There are so many considerations for cybersecurity pros, from the top of the stack to the bottom. They need to understand business processes and workflows, how data is accessed, and the finer points of the technologies being deployed across the network. In addition, cybersecurity pros need to take responsibility for security in their cloud-based environments.
Most healthcare providers have realized the importance of cybersecurity; however, many have yet to commit to educating themselves and building a strategy around protecting their patients’ data – until recently. In fact, from 2020 to 2025, healthcare cybersecurity will grow 15% year-over-year, meaning there is ample room for career growth within the field. Cybersecurity is an industry that heavily relies on diverse individuals coming together to bring innovative ideas to fruition. There is no “one size fits all” mentality because each persons’ unique experiences and creative problem-solving is what drives new solutions each day, which is what we must rely on to help healthcare providers in their ongoing efforts to protect patient data.
Today, we are seeing more cyber threats than ever causing harm to businesses of all types. It is no longer a question of if an attack will happen, but rather how often. Research shows that ransomware attacks are estimated to occur every 11 seconds, costing at least $20B a year. With these numbers escalating and as organizations across industries, especially healthcare, continue their digital transformations, the need for cybersecurity professionals to help detect and respond to these ongoing threats has never been stronger. To put it simply, cybersecurity is an expansive field and full of opportunity to grow, regardless of your point of entry. There are an infinite combination of paths leading to and exploring within cyber. From strategy and visioning to technical design and configuration – these paths are all full of enriching and endless possibilities. As the world continues to digitize – we need more curious and explorative practitioners to help protect it.
The average cost of a data breach today is $4.24M, and the stakes for managing and protecting data is higher than ever, with news about cyber breaches, ransomware, and related threats being a daily occurrence. In fact, every year since 2013, the US Intelligence Community has ranked cybersecurity the number one threat facing the nation in its annual global threat assessment — only in 2021, at the height of a global pandemic, did the flawed state of our collective information security lose its top spot. In addition, with cloud data platforms becoming the most common way for companies to store and access data from anywhere, questions about the cloud’s security have been top of mind for leaders in every industry.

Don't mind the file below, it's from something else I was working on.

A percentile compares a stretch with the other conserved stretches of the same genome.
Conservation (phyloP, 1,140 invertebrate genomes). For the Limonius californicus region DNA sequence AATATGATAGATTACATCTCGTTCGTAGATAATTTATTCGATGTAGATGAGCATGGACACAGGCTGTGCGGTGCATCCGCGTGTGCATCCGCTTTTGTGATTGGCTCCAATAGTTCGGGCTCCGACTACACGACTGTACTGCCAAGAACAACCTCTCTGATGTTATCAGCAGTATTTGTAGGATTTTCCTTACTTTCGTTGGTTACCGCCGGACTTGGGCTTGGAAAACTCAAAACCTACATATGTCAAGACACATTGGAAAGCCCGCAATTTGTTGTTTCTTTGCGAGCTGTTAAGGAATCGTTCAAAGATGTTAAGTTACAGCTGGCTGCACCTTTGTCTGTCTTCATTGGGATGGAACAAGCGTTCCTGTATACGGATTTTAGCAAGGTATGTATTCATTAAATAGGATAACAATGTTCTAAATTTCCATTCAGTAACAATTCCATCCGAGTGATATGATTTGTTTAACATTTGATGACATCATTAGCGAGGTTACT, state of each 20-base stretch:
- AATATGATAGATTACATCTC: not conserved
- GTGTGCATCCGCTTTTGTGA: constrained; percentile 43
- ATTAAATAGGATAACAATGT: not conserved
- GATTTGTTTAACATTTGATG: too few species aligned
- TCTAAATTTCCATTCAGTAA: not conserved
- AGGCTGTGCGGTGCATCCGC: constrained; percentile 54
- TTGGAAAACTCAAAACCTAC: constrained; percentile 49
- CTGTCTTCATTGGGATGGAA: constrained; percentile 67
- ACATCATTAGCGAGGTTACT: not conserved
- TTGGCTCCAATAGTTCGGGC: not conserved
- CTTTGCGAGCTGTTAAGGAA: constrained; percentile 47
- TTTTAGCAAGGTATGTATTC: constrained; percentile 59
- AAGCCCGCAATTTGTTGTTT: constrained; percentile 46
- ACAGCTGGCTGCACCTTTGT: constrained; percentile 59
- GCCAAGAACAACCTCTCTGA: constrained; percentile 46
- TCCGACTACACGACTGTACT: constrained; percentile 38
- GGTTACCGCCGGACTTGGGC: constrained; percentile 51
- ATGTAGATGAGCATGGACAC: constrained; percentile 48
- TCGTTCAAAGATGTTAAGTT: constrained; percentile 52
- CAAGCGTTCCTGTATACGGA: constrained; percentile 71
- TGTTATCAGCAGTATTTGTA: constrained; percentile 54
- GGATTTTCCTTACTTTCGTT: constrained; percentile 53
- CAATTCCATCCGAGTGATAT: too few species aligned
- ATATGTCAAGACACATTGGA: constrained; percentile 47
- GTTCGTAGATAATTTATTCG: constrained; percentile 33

As a result, businesses large and small, as well as the public sector, are working feverishly to guard against cyber threats, and tech careers, particularly in the cyber and data analytics fields, are in greater demand than ever before.
As the need to protect sensitive data and safeguard against cyber threats continues to grow, it creates exciting opportunities to establish and nurture a career in the cybersecurity and data access control industries.
Don’t Miss our Cybersecurity Virtual Panel Discussion on October 26 at 1pm ET
It has been six years since our first panel discussion addressing the growing and alarming rise of cybersecurity threats to healthcare. In the ensuing years, data breaches and ransomware attacks continue to plague the industry. In fact, through double extortion, the two attacks are often combined.
The COVID-19 pandemic and the increased usage of telehealth and connected personal and medical devices have led to an exponential volume of incidents, enticing more malicious actors and more sophisticated attacks. And while technology advancements in Cloud, IoT, and 5G offer organizations the chance to modernize their IT infrastructure, cybersecurity threats are advancing on parallel lines as digital healthcare evolves.
On this year’s panel discussion, our experts from around the industry will discuss the challenges healthcare organizations face, what the future may hold, and what can be done to fortify security protocols and guardrails to minimize risk.
Moderator David Harlow, Esq.
Host of Harlow on Healthcare
- Heather Randall, PhD, Chief Compliance Officer, Sphere
- David Finn, Vice President, College of Healthcare Information Management Executives (CHIME)
- Parham Eftekhari, Founder & Chairman, Institute for Critical Infrastructure Technology (ICIT)
- Vikrant Arora, VP & Chief Information Security Officer, Hospital for Special Surgery